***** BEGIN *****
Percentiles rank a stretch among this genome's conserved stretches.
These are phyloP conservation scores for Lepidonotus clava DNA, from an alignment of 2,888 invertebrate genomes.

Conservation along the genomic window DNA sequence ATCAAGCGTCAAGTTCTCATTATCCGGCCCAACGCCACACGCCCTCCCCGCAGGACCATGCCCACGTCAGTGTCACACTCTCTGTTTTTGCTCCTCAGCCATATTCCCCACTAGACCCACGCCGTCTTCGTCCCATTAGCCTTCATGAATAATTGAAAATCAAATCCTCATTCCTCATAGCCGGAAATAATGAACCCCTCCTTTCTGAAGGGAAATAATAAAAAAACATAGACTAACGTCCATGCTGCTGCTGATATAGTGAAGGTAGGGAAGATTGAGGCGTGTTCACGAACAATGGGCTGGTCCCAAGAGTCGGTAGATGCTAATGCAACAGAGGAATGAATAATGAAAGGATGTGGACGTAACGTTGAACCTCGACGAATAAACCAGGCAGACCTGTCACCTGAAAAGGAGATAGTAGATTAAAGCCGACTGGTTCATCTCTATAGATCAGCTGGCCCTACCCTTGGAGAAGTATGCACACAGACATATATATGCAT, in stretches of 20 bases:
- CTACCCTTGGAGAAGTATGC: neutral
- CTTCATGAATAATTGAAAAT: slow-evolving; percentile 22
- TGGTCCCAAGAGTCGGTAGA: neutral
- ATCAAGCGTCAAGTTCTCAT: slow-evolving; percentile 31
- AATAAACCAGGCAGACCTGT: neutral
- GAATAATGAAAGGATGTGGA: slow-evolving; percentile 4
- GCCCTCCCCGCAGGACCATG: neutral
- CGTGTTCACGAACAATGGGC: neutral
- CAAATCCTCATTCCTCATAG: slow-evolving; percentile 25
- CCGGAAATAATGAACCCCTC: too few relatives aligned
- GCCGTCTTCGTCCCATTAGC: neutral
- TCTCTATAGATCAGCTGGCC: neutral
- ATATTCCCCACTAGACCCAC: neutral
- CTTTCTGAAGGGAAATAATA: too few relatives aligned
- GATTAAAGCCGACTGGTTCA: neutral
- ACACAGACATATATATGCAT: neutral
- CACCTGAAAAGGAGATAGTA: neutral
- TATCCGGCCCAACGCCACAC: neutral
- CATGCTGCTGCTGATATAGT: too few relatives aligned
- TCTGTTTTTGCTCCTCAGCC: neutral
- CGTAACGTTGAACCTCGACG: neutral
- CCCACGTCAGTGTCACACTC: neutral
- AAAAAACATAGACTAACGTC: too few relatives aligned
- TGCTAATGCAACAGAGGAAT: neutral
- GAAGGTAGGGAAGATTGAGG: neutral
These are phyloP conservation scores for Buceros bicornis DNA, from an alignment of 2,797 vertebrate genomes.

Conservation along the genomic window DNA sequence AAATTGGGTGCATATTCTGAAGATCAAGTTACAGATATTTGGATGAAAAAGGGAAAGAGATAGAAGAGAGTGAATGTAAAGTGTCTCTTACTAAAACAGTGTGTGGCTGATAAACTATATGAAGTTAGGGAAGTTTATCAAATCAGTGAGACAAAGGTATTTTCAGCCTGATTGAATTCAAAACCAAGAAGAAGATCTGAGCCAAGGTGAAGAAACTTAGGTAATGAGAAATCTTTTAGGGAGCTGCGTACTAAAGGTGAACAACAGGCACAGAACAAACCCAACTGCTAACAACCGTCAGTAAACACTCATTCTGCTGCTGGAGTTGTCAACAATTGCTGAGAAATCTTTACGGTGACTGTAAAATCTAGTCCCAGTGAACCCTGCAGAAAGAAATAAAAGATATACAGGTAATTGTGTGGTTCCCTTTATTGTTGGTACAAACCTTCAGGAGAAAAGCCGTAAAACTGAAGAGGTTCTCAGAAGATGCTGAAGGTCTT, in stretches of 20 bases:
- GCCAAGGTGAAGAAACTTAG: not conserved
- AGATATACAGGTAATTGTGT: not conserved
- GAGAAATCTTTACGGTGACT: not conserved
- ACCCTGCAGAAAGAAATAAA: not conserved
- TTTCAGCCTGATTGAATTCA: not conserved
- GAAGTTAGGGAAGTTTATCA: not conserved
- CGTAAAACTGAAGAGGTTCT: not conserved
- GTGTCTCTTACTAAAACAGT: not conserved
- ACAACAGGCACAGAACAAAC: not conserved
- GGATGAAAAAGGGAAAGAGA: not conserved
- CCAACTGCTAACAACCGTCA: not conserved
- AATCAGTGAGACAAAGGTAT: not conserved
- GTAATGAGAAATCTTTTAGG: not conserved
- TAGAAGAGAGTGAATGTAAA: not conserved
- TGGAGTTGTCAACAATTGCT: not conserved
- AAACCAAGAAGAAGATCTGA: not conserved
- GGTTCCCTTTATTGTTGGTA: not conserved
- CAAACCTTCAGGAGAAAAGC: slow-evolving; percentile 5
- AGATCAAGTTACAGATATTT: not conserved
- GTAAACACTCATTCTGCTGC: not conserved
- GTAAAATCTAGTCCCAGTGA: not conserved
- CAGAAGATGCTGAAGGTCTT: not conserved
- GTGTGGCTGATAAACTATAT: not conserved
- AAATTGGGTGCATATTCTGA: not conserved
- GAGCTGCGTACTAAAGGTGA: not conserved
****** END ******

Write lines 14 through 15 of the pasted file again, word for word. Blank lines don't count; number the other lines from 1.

- GCCGTCTTCGTCCCATTAGC: neutral
- TCTCTATAGATCAGCTGGCC: neutral